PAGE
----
A Pakistan International Airlines (PIA) plane crashed near the garrison town of Abbottabad on Wednesday with 48 people on board, apparently killing all of them, officials said.
Well-known singer-turned-preacher Junaid Jamshed, his wife, members of his family and four foreigners were among the passengers of the ill-fated flight PK661, PIA officials and media reports said.
The ATR-42 twin-engine turboprop aircraft was flying from Chitral in Khyber-Pakhtunkhwa province to the capital Islamabad when it crashed at a spot 75 km from Islamabad, police officials said.
PIA spokesman Danyal Gilani said the plane lost contact with ground control after 4.30 pm local time and then disappeared from radars. “A PIA aircraft ATR-42 crashed near Havelian at 1642 hours, 42 passengers, five crew members and one ground engineer were on board,” he said.
Civil Aviation Authority spokesman Pervez George said rescue teams had been dispatched to the site. “I don’t think there is any chance of finding any survivors,” he told AP.
PIA said the crash occurred because of a technical failure and ruled out suggestions of sabotage or terrorism.
Witnesses were quoted by Reuters as saying that many bodies were burned beyond recognition. The interior ministry dispatched a team with experts on identifying bodies through DNA tests.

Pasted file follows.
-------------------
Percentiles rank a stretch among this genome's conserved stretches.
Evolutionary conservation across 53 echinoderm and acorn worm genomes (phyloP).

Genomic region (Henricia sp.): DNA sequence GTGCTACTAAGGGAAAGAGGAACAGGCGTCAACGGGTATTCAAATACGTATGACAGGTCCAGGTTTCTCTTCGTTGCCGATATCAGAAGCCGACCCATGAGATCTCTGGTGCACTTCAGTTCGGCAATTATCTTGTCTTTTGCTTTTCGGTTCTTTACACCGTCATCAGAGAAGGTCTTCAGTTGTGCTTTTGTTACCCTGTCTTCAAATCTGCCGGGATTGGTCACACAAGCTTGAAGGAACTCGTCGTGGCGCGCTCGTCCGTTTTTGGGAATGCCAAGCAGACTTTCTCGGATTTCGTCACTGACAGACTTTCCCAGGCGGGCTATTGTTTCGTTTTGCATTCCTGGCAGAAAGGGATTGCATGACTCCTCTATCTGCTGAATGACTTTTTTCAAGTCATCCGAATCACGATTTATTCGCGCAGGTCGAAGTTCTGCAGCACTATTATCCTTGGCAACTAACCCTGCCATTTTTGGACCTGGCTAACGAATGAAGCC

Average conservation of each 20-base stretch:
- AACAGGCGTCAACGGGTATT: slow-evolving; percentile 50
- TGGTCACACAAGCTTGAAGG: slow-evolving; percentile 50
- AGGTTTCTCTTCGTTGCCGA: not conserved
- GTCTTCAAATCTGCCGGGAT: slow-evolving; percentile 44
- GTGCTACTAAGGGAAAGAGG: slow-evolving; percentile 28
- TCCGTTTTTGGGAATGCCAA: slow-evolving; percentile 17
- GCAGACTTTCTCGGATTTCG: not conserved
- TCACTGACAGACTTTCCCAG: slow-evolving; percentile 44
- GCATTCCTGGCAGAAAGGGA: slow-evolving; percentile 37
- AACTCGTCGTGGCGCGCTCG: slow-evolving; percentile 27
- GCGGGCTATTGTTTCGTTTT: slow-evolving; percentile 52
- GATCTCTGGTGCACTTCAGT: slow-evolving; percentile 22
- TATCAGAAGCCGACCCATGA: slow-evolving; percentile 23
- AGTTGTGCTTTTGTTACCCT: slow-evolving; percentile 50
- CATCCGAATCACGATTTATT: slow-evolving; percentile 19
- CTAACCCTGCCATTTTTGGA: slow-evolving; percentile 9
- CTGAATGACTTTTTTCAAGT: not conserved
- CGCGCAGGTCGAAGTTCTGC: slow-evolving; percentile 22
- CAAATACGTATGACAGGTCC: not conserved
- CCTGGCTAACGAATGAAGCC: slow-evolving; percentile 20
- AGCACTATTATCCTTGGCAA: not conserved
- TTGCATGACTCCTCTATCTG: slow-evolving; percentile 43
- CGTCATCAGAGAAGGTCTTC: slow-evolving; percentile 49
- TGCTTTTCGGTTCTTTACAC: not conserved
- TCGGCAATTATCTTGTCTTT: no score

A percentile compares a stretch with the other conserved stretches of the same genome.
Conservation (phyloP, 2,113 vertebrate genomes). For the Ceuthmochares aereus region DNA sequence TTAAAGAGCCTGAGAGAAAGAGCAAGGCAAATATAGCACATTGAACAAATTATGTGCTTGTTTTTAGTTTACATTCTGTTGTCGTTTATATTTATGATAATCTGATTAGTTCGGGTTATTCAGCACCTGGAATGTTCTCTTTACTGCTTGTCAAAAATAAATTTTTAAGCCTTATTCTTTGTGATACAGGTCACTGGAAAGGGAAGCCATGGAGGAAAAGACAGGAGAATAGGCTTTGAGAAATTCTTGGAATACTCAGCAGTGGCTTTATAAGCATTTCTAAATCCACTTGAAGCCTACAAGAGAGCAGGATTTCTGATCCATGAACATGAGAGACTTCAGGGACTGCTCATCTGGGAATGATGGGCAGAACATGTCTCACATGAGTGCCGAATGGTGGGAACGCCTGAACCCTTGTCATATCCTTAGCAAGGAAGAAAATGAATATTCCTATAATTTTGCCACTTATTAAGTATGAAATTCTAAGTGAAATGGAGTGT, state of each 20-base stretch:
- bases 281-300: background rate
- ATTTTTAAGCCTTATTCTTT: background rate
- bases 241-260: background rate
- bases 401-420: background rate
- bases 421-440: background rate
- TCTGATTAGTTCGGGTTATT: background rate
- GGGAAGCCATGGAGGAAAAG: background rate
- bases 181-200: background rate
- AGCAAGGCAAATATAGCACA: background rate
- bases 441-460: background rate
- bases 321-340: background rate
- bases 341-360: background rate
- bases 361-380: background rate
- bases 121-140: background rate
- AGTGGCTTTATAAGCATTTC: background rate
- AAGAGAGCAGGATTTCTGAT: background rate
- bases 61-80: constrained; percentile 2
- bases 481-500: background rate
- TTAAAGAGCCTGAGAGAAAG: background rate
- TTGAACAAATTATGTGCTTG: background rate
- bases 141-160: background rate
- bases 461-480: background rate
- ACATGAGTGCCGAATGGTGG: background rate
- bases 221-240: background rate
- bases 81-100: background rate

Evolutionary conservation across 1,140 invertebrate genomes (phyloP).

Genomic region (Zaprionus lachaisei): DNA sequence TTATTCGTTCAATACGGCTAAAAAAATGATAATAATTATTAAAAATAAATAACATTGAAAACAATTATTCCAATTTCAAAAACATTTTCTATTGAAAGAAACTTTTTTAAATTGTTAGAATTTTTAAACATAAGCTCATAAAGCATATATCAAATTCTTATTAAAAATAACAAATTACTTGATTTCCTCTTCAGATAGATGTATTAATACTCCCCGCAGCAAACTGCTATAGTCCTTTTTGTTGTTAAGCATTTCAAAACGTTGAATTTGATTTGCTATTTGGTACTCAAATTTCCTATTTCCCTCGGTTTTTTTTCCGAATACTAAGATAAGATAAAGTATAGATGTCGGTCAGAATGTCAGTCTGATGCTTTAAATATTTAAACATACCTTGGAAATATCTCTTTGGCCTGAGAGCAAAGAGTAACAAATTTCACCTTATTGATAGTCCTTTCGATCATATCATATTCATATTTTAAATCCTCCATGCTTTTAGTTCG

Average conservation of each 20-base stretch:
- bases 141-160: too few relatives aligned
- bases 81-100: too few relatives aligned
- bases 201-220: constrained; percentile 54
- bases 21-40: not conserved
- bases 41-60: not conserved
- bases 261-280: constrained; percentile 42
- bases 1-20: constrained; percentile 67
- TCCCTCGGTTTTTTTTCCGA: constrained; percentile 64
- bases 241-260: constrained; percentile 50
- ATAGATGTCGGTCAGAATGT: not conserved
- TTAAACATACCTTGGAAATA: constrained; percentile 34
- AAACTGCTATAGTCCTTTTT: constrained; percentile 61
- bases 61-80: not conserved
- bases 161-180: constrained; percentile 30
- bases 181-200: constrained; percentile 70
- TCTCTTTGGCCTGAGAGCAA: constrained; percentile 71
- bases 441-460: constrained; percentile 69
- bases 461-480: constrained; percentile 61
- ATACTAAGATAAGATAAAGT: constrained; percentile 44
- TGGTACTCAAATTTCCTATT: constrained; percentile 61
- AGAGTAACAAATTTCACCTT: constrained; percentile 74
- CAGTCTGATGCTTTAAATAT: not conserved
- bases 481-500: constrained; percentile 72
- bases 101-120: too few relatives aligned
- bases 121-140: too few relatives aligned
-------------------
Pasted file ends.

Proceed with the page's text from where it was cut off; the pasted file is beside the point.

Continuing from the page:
Footage on television showed a huge fire at the site of the crash near Saddha Batolni village, with wreckage spread over a large part of a hillock. Villagers were seen standing near the site.
Troops despatched by the Pakistan Army for rescue efforts recovered 21 bodies that were moved to a hospital in Abbottabad.
Pakistan’s last major air disaster was in 2015, when a military helicopter crashed in a northern valley, killing eight people, including the Norwegian, Philippine and Indonesian envoys and the wives of the Malaysian and Indonesian envoys.
The deadliest crash was in 2010, when an Airbus 321 operated by private airline Airblue crashed into hills overlooking Islamabad while about to land, killing all 152 on board. An official report blamed the accident on a confused captain and a hostile cockpit atmosphere.
(With inputs from agencies)